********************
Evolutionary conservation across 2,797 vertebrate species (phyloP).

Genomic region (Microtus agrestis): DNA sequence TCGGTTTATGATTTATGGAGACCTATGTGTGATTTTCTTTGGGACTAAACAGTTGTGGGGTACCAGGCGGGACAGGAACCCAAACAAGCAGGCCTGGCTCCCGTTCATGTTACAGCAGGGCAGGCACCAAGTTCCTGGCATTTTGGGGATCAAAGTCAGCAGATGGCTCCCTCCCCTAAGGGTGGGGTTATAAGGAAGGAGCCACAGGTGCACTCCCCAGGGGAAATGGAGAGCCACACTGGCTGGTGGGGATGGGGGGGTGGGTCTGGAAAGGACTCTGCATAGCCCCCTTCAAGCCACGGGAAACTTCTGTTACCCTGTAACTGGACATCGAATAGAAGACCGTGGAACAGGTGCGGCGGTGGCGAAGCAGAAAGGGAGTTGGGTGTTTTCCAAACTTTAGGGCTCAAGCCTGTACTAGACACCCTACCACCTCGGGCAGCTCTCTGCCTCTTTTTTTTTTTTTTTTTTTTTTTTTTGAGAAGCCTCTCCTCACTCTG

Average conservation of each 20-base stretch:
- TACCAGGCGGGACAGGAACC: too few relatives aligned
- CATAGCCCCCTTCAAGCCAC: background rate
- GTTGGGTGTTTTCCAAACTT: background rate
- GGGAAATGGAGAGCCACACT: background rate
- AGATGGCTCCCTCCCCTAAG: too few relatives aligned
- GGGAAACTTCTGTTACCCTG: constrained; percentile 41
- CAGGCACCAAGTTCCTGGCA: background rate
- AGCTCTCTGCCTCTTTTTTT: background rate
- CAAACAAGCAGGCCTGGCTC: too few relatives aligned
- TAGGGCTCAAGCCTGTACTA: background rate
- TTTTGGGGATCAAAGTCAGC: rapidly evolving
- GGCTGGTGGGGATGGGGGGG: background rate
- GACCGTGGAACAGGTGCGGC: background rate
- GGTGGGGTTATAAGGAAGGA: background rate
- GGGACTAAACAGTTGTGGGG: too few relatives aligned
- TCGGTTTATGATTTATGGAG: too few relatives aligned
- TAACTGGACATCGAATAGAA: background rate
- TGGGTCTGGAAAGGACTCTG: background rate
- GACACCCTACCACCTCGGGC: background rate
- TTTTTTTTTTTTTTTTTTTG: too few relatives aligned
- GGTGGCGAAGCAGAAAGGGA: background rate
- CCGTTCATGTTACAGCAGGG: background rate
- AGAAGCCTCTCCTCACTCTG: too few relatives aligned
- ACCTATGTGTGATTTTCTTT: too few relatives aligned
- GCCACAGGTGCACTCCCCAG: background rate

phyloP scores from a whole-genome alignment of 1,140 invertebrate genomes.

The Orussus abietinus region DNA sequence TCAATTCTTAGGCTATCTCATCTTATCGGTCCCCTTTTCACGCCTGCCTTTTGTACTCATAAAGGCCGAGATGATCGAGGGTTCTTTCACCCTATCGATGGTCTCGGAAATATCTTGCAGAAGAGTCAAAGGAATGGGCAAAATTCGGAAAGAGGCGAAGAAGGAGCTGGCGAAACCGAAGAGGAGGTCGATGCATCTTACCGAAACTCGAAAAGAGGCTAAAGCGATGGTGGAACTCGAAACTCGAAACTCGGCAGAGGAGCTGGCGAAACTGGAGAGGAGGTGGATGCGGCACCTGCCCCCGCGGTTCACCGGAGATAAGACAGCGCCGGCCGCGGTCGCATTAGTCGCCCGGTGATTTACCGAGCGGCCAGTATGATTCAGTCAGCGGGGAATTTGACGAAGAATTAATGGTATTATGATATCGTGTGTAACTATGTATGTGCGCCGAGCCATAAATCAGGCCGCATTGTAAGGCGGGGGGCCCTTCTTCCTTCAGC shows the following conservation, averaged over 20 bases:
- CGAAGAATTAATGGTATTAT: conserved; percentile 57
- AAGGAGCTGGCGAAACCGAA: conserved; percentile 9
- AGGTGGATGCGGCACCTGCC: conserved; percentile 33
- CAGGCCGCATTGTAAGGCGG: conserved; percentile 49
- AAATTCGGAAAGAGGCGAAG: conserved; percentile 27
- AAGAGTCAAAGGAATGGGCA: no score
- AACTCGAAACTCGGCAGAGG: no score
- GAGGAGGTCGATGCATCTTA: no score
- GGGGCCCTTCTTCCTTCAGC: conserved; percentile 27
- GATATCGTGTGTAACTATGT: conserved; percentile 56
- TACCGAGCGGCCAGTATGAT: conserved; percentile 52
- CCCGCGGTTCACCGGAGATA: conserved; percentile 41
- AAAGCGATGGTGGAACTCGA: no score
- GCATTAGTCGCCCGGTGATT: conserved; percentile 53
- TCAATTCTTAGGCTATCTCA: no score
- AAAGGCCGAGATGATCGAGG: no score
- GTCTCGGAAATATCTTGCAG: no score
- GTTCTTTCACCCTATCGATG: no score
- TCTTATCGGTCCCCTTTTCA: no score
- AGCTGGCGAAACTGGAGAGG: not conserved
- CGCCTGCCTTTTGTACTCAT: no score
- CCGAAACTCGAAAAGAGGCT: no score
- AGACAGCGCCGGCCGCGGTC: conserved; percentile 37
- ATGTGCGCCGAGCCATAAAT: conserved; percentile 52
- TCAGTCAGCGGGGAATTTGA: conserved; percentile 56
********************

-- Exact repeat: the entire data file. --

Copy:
Evolutionary conservation across 2,797 vertebrate species (phyloP).

Genomic region (Microtus agrestis): DNA sequence TCGGTTTATGATTTATGGAGACCTATGTGTGATTTTCTTTGGGACTAAACAGTTGTGGGGTACCAGGCGGGACAGGAACCCAAACAAGCAGGCCTGGCTCCCGTTCATGTTACAGCAGGGCAGGCACCAAGTTCCTGGCATTTTGGGGATCAAAGTCAGCAGATGGCTCCCTCCCCTAAGGGTGGGGTTATAAGGAAGGAGCCACAGGTGCACTCCCCAGGGGAAATGGAGAGCCACACTGGCTGGTGGGGATGGGGGGGTGGGTCTGGAAAGGACTCTGCATAGCCCCCTTCAAGCCACGGGAAACTTCTGTTACCCTGTAACTGGACATCGAATAGAAGACCGTGGAACAGGTGCGGCGGTGGCGAAGCAGAAAGGGAGTTGGGTGTTTTCCAAACTTTAGGGCTCAAGCCTGTACTAGACACCCTACCACCTCGGGCAGCTCTCTGCCTCTTTTTTTTTTTTTTTTTTTTTTTTTTGAGAAGCCTCTCCTCACTCTG

Average conservation of each 20-base stretch:
- TACCAGGCGGGACAGGAACC: too few relatives aligned
- CATAGCCCCCTTCAAGCCAC: background rate
- GTTGGGTGTTTTCCAAACTT: background rate
- GGGAAATGGAGAGCCACACT: background rate
- AGATGGCTCCCTCCCCTAAG: too few relatives aligned
- GGGAAACTTCTGTTACCCTG: constrained; percentile 41
- CAGGCACCAAGTTCCTGGCA: background rate
- AGCTCTCTGCCTCTTTTTTT: background rate
- CAAACAAGCAGGCCTGGCTC: too few relatives aligned
- TAGGGCTCAAGCCTGTACTA: background rate
- TTTTGGGGATCAAAGTCAGC: rapidly evolving
- GGCTGGTGGGGATGGGGGGG: background rate
- GACCGTGGAACAGGTGCGGC: background rate
- GGTGGGGTTATAAGGAAGGA: background rate
- GGGACTAAACAGTTGTGGGG: too few relatives aligned
- TCGGTTTATGATTTATGGAG: too few relatives aligned
- TAACTGGACATCGAATAGAA: background rate
- TGGGTCTGGAAAGGACTCTG: background rate
- GACACCCTACCACCTCGGGC: background rate
- TTTTTTTTTTTTTTTTTTTG: too few relatives aligned
- GGTGGCGAAGCAGAAAGGGA: background rate
- CCGTTCATGTTACAGCAGGG: background rate
- AGAAGCCTCTCCTCACTCTG: too few relatives aligned
- ACCTATGTGTGATTTTCTTT: too few relatives aligned
- GCCACAGGTGCACTCCCCAG: background rate

phyloP scores from a whole-genome alignment of 1,140 invertebrate genomes.

The Orussus abietinus region DNA sequence TCAATTCTTAGGCTATCTCATCTTATCGGTCCCCTTTTCACGCCTGCCTTTTGTACTCATAAAGGCCGAGATGATCGAGGGTTCTTTCACCCTATCGATGGTCTCGGAAATATCTTGCAGAAGAGTCAAAGGAATGGGCAAAATTCGGAAAGAGGCGAAGAAGGAGCTGGCGAAACCGAAGAGGAGGTCGATGCATCTTACCGAAACTCGAAAAGAGGCTAAAGCGATGGTGGAACTCGAAACTCGAAACTCGGCAGAGGAGCTGGCGAAACTGGAGAGGAGGTGGATGCGGCACCTGCCCCCGCGGTTCACCGGAGATAAGACAGCGCCGGCCGCGGTCGCATTAGTCGCCCGGTGATTTACCGAGCGGCCAGTATGATTCAGTCAGCGGGGAATTTGACGAAGAATTAATGGTATTATGATATCGTGTGTAACTATGTATGTGCGCCGAGCCATAAATCAGGCCGCATTGTAAGGCGGGGGGCCCTTCTTCCTTCAGC shows the following conservation, averaged over 20 bases:
- CGAAGAATTAATGGTATTAT: conserved; percentile 57
- AAGGAGCTGGCGAAACCGAA: conserved; percentile 9
- AGGTGGATGCGGCACCTGCC: conserved; percentile 33
- CAGGCCGCATTGTAAGGCGG: conserved; percentile 49
- AAATTCGGAAAGAGGCGAAG: conserved; percentile 27
- AAGAGTCAAAGGAATGGGCA: no score
- AACTCGAAACTCGGCAGAGG: no score
- GAGGAGGTCGATGCATCTTA: no score
- GGGGCCCTTCTTCCTTCAGC: conserved; percentile 27
- GATATCGTGTGTAACTATGT: conserved; percentile 56
- TACCGAGCGGCCAGTATGAT: conserved; percentile 52
- CCCGCGGTTCACCGGAGATA: conserved; percentile 41
- AAAGCGATGGTGGAACTCGA: no score
- GCATTAGTCGCCCGGTGATT: conserved; percentile 53
- TCAATTCTTAGGCTATCTCA: no score
- AAAGGCCGAGATGATCGAGG: no score
- GTCTCGGAAATATCTTGCAG: no score
- GTTCTTTCACCCTATCGATG: no score
- TCTTATCGGTCCCCTTTTCA: no score
- AGCTGGCGAAACTGGAGAGG: not conserved
- CGCCTGCCTTTTGTACTCAT: no score
- CCGAAACTCGAAAAGAGGCT: no score
- AGACAGCGCCGGCCGCGGTC: conserved; percentile 37
- ATGTGCGCCGAGCCATAAAT: conserved; percentile 52
- TCAGTCAGCGGGGAATTTGA: conserved; percentile 56